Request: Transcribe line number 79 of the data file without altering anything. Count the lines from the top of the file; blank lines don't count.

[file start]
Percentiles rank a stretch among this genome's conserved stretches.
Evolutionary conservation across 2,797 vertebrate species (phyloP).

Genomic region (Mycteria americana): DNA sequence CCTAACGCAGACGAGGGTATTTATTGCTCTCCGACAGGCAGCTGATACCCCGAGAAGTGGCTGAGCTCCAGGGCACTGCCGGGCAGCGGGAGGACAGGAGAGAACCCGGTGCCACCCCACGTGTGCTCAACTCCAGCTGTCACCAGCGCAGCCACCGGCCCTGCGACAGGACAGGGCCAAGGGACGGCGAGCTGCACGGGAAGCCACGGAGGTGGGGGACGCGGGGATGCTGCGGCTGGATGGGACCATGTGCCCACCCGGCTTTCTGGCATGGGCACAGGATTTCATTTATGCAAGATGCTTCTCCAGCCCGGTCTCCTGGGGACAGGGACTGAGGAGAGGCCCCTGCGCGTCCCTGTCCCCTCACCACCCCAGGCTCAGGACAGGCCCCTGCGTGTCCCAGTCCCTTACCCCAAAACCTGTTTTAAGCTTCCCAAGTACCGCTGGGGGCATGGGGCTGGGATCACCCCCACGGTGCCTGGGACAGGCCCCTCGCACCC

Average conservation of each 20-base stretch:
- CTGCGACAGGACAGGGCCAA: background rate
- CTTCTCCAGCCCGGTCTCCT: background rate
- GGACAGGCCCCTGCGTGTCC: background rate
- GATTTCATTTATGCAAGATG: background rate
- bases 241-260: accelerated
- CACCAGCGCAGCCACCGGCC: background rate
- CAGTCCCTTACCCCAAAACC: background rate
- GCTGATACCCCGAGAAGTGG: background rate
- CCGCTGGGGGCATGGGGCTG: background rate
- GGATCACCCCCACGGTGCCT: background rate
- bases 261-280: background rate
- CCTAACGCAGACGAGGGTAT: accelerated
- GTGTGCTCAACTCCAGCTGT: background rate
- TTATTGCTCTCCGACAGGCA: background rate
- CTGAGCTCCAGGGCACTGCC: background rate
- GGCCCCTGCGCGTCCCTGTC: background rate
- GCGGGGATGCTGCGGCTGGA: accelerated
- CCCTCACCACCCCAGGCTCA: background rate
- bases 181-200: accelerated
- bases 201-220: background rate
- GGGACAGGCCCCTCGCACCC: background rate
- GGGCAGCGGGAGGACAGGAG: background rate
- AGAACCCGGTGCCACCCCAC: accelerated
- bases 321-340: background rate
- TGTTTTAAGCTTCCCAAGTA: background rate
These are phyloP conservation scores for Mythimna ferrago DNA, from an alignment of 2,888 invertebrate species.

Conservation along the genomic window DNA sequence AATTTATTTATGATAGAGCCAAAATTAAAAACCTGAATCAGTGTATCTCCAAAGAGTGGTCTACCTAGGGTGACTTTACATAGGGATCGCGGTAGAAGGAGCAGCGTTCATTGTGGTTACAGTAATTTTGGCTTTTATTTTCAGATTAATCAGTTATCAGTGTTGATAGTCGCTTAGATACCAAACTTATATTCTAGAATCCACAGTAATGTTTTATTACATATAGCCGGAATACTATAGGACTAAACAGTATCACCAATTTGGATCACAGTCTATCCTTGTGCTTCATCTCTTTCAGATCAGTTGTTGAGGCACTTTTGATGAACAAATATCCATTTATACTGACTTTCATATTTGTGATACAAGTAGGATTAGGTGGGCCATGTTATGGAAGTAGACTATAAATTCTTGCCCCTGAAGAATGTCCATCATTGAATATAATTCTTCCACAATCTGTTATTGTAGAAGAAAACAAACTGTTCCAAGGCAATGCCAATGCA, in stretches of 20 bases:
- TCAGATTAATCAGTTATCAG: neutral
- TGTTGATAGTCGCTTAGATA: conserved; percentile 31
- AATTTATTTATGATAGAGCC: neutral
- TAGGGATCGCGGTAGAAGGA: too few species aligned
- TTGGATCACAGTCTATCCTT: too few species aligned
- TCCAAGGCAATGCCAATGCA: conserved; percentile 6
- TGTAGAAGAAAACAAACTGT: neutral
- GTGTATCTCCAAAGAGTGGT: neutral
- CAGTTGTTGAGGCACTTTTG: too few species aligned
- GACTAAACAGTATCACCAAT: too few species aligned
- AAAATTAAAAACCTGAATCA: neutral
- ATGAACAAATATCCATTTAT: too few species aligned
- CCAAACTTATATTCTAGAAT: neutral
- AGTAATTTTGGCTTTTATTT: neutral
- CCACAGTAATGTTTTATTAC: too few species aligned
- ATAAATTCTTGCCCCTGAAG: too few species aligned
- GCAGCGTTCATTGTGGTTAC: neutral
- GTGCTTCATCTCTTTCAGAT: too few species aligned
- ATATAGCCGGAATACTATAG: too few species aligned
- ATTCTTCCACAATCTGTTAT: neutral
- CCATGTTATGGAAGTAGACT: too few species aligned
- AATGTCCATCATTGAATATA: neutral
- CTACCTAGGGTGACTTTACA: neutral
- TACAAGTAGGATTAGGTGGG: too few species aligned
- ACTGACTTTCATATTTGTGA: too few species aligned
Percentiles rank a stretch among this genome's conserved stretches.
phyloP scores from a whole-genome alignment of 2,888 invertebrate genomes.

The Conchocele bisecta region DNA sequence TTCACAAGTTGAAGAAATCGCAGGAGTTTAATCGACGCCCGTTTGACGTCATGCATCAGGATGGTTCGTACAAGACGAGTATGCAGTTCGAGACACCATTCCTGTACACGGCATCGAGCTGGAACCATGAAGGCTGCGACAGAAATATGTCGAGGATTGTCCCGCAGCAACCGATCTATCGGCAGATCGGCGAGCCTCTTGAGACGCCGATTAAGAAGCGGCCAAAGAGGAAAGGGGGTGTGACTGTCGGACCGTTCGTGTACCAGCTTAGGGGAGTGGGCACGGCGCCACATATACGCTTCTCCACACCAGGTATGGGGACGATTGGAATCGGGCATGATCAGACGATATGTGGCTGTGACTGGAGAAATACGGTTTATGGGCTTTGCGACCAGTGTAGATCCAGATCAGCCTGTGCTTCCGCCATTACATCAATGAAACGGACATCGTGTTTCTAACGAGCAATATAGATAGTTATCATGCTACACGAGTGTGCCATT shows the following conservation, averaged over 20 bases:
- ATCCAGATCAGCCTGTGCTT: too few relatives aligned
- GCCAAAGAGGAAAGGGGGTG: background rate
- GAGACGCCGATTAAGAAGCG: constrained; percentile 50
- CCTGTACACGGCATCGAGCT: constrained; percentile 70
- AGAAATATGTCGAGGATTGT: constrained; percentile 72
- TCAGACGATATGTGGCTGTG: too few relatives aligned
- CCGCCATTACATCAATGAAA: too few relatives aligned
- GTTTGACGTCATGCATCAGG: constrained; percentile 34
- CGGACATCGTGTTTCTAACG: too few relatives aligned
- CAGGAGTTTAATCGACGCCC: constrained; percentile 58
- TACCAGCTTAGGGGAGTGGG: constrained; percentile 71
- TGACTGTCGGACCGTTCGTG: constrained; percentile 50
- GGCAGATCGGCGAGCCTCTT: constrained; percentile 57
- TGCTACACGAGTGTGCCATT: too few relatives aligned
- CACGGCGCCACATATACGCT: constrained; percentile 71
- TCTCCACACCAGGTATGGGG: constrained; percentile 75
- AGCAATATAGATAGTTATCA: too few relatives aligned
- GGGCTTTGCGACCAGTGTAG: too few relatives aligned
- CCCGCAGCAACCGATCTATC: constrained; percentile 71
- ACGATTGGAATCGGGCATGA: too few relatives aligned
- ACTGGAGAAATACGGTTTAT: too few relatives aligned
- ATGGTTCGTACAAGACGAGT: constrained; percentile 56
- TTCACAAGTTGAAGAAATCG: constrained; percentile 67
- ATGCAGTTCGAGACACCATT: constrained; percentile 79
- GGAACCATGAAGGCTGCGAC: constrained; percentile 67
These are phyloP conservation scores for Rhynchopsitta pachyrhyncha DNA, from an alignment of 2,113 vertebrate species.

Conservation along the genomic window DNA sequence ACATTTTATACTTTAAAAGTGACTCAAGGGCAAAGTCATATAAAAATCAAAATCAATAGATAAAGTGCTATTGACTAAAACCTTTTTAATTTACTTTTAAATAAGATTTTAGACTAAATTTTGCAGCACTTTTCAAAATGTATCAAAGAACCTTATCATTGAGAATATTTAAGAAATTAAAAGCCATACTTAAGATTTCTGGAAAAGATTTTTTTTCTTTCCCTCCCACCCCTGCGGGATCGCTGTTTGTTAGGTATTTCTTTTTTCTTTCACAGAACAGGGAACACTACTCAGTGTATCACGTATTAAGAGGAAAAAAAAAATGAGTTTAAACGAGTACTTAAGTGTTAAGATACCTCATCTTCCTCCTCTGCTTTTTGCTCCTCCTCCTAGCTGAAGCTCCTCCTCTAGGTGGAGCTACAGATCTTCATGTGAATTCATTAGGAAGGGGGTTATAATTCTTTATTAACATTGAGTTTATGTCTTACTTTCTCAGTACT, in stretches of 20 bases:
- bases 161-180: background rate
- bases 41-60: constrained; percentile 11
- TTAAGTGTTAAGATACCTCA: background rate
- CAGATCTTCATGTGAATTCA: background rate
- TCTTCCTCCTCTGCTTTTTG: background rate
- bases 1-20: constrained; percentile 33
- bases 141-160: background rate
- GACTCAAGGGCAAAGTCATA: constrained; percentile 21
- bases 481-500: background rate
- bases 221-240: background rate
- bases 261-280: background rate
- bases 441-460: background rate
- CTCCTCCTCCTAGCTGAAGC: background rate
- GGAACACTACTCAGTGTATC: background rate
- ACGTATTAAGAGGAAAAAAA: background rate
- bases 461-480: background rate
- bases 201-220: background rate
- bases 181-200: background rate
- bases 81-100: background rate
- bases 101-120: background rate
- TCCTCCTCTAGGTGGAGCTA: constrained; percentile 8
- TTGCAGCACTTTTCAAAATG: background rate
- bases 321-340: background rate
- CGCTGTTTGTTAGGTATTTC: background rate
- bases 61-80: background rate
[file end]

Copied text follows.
- ACGATTGGAATCGGGCATGA: too few relatives aligned